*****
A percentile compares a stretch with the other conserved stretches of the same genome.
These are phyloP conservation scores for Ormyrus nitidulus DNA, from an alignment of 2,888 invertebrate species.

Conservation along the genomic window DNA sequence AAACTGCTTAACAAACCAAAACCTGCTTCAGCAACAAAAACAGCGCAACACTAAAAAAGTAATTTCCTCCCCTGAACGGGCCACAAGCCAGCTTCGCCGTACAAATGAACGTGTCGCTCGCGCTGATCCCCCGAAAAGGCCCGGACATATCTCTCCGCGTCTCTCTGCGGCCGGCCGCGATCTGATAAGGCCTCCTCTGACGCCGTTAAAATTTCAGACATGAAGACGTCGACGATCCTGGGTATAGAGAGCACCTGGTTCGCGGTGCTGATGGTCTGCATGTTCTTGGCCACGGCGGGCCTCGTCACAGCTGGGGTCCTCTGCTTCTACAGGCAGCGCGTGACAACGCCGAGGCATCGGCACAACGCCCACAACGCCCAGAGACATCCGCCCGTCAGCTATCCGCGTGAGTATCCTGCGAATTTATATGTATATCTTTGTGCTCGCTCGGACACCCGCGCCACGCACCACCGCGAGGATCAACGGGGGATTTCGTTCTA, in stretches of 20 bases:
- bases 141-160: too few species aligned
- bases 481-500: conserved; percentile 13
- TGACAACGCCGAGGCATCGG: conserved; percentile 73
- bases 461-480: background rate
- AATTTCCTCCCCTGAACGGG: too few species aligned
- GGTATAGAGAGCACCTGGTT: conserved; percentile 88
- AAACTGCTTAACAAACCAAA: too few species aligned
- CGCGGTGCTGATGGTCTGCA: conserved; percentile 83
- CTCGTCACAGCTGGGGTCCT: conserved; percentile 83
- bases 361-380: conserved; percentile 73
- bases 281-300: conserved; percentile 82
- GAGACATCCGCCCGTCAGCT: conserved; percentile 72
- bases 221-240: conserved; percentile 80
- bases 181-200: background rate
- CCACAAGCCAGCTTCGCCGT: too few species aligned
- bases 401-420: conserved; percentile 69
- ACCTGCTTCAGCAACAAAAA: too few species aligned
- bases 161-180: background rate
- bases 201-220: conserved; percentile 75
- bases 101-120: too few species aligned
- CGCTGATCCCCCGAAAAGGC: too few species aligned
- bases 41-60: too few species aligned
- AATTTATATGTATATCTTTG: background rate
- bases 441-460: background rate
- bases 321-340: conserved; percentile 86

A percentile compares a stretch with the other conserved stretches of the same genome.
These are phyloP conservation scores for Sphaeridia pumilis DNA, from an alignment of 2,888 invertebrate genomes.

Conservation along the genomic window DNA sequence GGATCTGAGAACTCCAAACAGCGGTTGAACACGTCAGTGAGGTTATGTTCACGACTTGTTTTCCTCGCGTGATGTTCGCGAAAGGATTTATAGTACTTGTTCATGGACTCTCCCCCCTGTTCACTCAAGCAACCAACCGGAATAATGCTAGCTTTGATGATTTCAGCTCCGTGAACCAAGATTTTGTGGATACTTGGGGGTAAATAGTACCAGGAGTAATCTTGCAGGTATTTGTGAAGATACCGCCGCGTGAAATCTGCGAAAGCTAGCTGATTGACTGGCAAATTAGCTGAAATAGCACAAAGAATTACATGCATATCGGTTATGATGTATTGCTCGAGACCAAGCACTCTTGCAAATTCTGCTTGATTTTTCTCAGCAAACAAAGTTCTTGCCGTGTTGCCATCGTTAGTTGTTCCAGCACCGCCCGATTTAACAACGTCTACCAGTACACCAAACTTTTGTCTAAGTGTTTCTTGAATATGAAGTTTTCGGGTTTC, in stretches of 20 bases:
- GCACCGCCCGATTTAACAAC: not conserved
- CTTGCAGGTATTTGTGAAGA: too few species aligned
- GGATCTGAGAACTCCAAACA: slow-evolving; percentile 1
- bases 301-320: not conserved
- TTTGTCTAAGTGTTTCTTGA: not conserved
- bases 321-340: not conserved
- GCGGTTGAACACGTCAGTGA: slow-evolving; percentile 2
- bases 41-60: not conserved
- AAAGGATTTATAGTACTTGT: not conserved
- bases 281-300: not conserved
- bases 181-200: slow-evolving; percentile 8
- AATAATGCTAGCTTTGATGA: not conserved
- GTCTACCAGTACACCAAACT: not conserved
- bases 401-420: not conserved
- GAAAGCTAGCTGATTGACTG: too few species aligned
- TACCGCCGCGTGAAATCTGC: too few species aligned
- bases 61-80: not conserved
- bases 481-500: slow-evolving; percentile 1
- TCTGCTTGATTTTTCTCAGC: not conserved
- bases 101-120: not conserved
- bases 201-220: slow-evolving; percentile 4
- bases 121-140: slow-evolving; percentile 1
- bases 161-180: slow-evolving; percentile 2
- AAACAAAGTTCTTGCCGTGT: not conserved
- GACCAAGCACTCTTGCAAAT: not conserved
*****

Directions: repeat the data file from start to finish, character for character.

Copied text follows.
A percentile compares a stretch with the other conserved stretches of the same genome.
These are phyloP conservation scores for Ormyrus nitidulus DNA, from an alignment of 2,888 invertebrate species.

Conservation along the genomic window DNA sequence AAACTGCTTAACAAACCAAAACCTGCTTCAGCAACAAAAACAGCGCAACACTAAAAAAGTAATTTCCTCCCCTGAACGGGCCACAAGCCAGCTTCGCCGTACAAATGAACGTGTCGCTCGCGCTGATCCCCCGAAAAGGCCCGGACATATCTCTCCGCGTCTCTCTGCGGCCGGCCGCGATCTGATAAGGCCTCCTCTGACGCCGTTAAAATTTCAGACATGAAGACGTCGACGATCCTGGGTATAGAGAGCACCTGGTTCGCGGTGCTGATGGTCTGCATGTTCTTGGCCACGGCGGGCCTCGTCACAGCTGGGGTCCTCTGCTTCTACAGGCAGCGCGTGACAACGCCGAGGCATCGGCACAACGCCCACAACGCCCAGAGACATCCGCCCGTCAGCTATCCGCGTGAGTATCCTGCGAATTTATATGTATATCTTTGTGCTCGCTCGGACACCCGCGCCACGCACCACCGCGAGGATCAACGGGGGATTTCGTTCTA, in stretches of 20 bases:
- bases 141-160: too few species aligned
- bases 481-500: conserved; percentile 13
- TGACAACGCCGAGGCATCGG: conserved; percentile 73
- bases 461-480: background rate
- AATTTCCTCCCCTGAACGGG: too few species aligned
- GGTATAGAGAGCACCTGGTT: conserved; percentile 88
- AAACTGCTTAACAAACCAAA: too few species aligned
- CGCGGTGCTGATGGTCTGCA: conserved; percentile 83
- CTCGTCACAGCTGGGGTCCT: conserved; percentile 83
- bases 361-380: conserved; percentile 73
- bases 281-300: conserved; percentile 82
- GAGACATCCGCCCGTCAGCT: conserved; percentile 72
- bases 221-240: conserved; percentile 80
- bases 181-200: background rate
- CCACAAGCCAGCTTCGCCGT: too few species aligned
- bases 401-420: conserved; percentile 69
- ACCTGCTTCAGCAACAAAAA: too few species aligned
- bases 161-180: background rate
- bases 201-220: conserved; percentile 75
- bases 101-120: too few species aligned
- CGCTGATCCCCCGAAAAGGC: too few species aligned
- bases 41-60: too few species aligned
- AATTTATATGTATATCTTTG: background rate
- bases 441-460: background rate
- bases 321-340: conserved; percentile 86

A percentile compares a stretch with the other conserved stretches of the same genome.
These are phyloP conservation scores for Sphaeridia pumilis DNA, from an alignment of 2,888 invertebrate genomes.

Conservation along the genomic window DNA sequence GGATCTGAGAACTCCAAACAGCGGTTGAACACGTCAGTGAGGTTATGTTCACGACTTGTTTTCCTCGCGTGATGTTCGCGAAAGGATTTATAGTACTTGTTCATGGACTCTCCCCCCTGTTCACTCAAGCAACCAACCGGAATAATGCTAGCTTTGATGATTTCAGCTCCGTGAACCAAGATTTTGTGGATACTTGGGGGTAAATAGTACCAGGAGTAATCTTGCAGGTATTTGTGAAGATACCGCCGCGTGAAATCTGCGAAAGCTAGCTGATTGACTGGCAAATTAGCTGAAATAGCACAAAGAATTACATGCATATCGGTTATGATGTATTGCTCGAGACCAAGCACTCTTGCAAATTCTGCTTGATTTTTCTCAGCAAACAAAGTTCTTGCCGTGTTGCCATCGTTAGTTGTTCCAGCACCGCCCGATTTAACAACGTCTACCAGTACACCAAACTTTTGTCTAAGTGTTTCTTGAATATGAAGTTTTCGGGTTTC, in stretches of 20 bases:
- GCACCGCCCGATTTAACAAC: not conserved
- CTTGCAGGTATTTGTGAAGA: too few species aligned
- GGATCTGAGAACTCCAAACA: slow-evolving; percentile 1
- bases 301-320: not conserved
- TTTGTCTAAGTGTTTCTTGA: not conserved
- bases 321-340: not conserved
- GCGGTTGAACACGTCAGTGA: slow-evolving; percentile 2
- bases 41-60: not conserved
- AAAGGATTTATAGTACTTGT: not conserved
- bases 281-300: not conserved
- bases 181-200: slow-evolving; percentile 8
- AATAATGCTAGCTTTGATGA: not conserved
- GTCTACCAGTACACCAAACT: not conserved
- bases 401-420: not conserved
- GAAAGCTAGCTGATTGACTG: too few species aligned
- TACCGCCGCGTGAAATCTGC: too few species aligned
- bases 61-80: not conserved
- bases 481-500: slow-evolving; percentile 1
- TCTGCTTGATTTTTCTCAGC: not conserved
- bases 101-120: not conserved
- bases 201-220: slow-evolving; percentile 4
- bases 121-140: slow-evolving; percentile 1
- bases 161-180: slow-evolving; percentile 2
- AAACAAAGTTCTTGCCGTGT: not conserved
- GACCAAGCACTCTTGCAAAT: not conserved